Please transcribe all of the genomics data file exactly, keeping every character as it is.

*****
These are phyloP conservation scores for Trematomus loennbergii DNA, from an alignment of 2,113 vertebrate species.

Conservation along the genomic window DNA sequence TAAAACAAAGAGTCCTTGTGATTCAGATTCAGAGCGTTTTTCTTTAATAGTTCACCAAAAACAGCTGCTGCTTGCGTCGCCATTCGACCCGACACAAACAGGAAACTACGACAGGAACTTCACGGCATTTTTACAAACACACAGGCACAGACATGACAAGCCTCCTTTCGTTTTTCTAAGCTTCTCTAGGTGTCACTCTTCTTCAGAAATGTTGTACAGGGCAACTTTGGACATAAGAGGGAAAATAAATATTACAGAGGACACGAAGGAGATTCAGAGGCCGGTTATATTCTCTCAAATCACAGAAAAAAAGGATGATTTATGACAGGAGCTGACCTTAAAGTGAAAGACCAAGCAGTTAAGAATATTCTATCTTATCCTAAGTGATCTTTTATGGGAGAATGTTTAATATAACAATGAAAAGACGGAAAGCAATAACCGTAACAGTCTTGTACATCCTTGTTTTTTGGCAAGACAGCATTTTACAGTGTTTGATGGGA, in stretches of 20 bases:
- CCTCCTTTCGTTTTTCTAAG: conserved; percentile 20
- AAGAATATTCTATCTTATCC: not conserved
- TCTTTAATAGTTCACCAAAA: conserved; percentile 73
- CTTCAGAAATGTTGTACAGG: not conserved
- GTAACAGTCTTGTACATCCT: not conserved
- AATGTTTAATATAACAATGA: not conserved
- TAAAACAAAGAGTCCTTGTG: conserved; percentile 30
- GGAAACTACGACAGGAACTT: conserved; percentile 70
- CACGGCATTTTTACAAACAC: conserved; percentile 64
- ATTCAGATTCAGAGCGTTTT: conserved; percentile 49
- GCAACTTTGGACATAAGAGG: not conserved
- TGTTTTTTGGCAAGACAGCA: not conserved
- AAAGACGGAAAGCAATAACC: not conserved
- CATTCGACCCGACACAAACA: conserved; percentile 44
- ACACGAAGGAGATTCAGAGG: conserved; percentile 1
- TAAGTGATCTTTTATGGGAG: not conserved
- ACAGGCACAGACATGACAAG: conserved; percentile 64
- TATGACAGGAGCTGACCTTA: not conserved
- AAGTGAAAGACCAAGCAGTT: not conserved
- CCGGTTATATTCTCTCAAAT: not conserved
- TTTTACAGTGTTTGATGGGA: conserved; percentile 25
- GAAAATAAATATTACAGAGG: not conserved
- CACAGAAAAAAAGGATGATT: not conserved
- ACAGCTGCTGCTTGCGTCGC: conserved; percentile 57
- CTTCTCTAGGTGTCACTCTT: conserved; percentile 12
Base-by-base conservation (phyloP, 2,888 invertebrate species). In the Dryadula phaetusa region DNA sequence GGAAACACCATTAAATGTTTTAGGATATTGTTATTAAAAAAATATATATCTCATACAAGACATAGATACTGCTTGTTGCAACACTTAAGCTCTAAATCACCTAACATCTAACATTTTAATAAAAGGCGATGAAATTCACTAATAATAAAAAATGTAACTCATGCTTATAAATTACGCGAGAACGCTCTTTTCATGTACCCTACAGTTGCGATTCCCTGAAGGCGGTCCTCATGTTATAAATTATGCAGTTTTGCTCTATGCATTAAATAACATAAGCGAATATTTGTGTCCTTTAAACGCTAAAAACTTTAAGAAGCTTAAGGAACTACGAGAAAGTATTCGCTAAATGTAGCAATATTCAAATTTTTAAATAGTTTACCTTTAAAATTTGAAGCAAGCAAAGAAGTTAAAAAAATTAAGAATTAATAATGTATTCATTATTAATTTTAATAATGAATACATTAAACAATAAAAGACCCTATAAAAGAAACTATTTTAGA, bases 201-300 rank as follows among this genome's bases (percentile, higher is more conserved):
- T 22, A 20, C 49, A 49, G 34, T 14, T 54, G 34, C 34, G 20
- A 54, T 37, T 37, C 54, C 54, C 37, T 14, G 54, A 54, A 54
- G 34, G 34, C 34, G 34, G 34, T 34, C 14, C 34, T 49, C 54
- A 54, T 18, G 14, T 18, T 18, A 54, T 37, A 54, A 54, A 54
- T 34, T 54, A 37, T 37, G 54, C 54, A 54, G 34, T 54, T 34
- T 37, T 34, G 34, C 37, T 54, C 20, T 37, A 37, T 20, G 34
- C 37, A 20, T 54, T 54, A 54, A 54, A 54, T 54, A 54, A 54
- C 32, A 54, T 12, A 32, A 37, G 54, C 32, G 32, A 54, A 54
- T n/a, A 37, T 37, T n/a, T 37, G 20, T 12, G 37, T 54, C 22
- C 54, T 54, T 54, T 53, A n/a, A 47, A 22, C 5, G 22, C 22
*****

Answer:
These are phyloP conservation scores for Trematomus loennbergii DNA, from an alignment of 2,113 vertebrate species.

Conservation along the genomic window DNA sequence TAAAACAAAGAGTCCTTGTGATTCAGATTCAGAGCGTTTTTCTTTAATAGTTCACCAAAAACAGCTGCTGCTTGCGTCGCCATTCGACCCGACACAAACAGGAAACTACGACAGGAACTTCACGGCATTTTTACAAACACACAGGCACAGACATGACAAGCCTCCTTTCGTTTTTCTAAGCTTCTCTAGGTGTCACTCTTCTTCAGAAATGTTGTACAGGGCAACTTTGGACATAAGAGGGAAAATAAATATTACAGAGGACACGAAGGAGATTCAGAGGCCGGTTATATTCTCTCAAATCACAGAAAAAAAGGATGATTTATGACAGGAGCTGACCTTAAAGTGAAAGACCAAGCAGTTAAGAATATTCTATCTTATCCTAAGTGATCTTTTATGGGAGAATGTTTAATATAACAATGAAAAGACGGAAAGCAATAACCGTAACAGTCTTGTACATCCTTGTTTTTTGGCAAGACAGCATTTTACAGTGTTTGATGGGA, in stretches of 20 bases:
- CCTCCTTTCGTTTTTCTAAG: conserved; percentile 20
- AAGAATATTCTATCTTATCC: not conserved
- TCTTTAATAGTTCACCAAAA: conserved; percentile 73
- CTTCAGAAATGTTGTACAGG: not conserved
- GTAACAGTCTTGTACATCCT: not conserved
- AATGTTTAATATAACAATGA: not conserved
- TAAAACAAAGAGTCCTTGTG: conserved; percentile 30
- GGAAACTACGACAGGAACTT: conserved; percentile 70
- CACGGCATTTTTACAAACAC: conserved; percentile 64
- ATTCAGATTCAGAGCGTTTT: conserved; percentile 49
- GCAACTTTGGACATAAGAGG: not conserved
- TGTTTTTTGGCAAGACAGCA: not conserved
- AAAGACGGAAAGCAATAACC: not conserved
- CATTCGACCCGACACAAACA: conserved; percentile 44
- ACACGAAGGAGATTCAGAGG: conserved; percentile 1
- TAAGTGATCTTTTATGGGAG: not conserved
- ACAGGCACAGACATGACAAG: conserved; percentile 64
- TATGACAGGAGCTGACCTTA: not conserved
- AAGTGAAAGACCAAGCAGTT: not conserved
- CCGGTTATATTCTCTCAAAT: not conserved
- TTTTACAGTGTTTGATGGGA: conserved; percentile 25
- GAAAATAAATATTACAGAGG: not conserved
- CACAGAAAAAAAGGATGATT: not conserved
- ACAGCTGCTGCTTGCGTCGC: conserved; percentile 57
- CTTCTCTAGGTGTCACTCTT: conserved; percentile 12
Base-by-base conservation (phyloP, 2,888 invertebrate species). In the Dryadula phaetusa region DNA sequence GGAAACACCATTAAATGTTTTAGGATATTGTTATTAAAAAAATATATATCTCATACAAGACATAGATACTGCTTGTTGCAACACTTAAGCTCTAAATCACCTAACATCTAACATTTTAATAAAAGGCGATGAAATTCACTAATAATAAAAAATGTAACTCATGCTTATAAATTACGCGAGAACGCTCTTTTCATGTACCCTACAGTTGCGATTCCCTGAAGGCGGTCCTCATGTTATAAATTATGCAGTTTTGCTCTATGCATTAAATAACATAAGCGAATATTTGTGTCCTTTAAACGCTAAAAACTTTAAGAAGCTTAAGGAACTACGAGAAAGTATTCGCTAAATGTAGCAATATTCAAATTTTTAAATAGTTTACCTTTAAAATTTGAAGCAAGCAAAGAAGTTAAAAAAATTAAGAATTAATAATGTATTCATTATTAATTTTAATAATGAATACATTAAACAATAAAAGACCCTATAAAAGAAACTATTTTAGA, bases 201-300 rank as follows among this genome's bases (percentile, higher is more conserved):
- T 22, A 20, C 49, A 49, G 34, T 14, T 54, G 34, C 34, G 20
- A 54, T 37, T 37, C 54, C 54, C 37, T 14, G 54, A 54, A 54
- G 34, G 34, C 34, G 34, G 34, T 34, C 14, C 34, T 49, C 54
- A 54, T 18, G 14, T 18, T 18, A 54, T 37, A 54, A 54, A 54
- T 34, T 54, A 37, T 37, G 54, C 54, A 54, G 34, T 54, T 34
- T 37, T 34, G 34, C 37, T 54, C 20, T 37, A 37, T 20, G 34
- C 37, A 20, T 54, T 54, A 54, A 54, A 54, T 54, A 54, A 54
- C 32, A 54, T 12, A 32, A 37, G 54, C 32, G 32, A 54, A 54
- T n/a, A 37, T 37, T n/a, T 37, G 20, T 12, G 37, T 54, C 22
- C 54, T 54, T 54, T 53, A n/a, A 47, A 22, C 5, G 22, C 22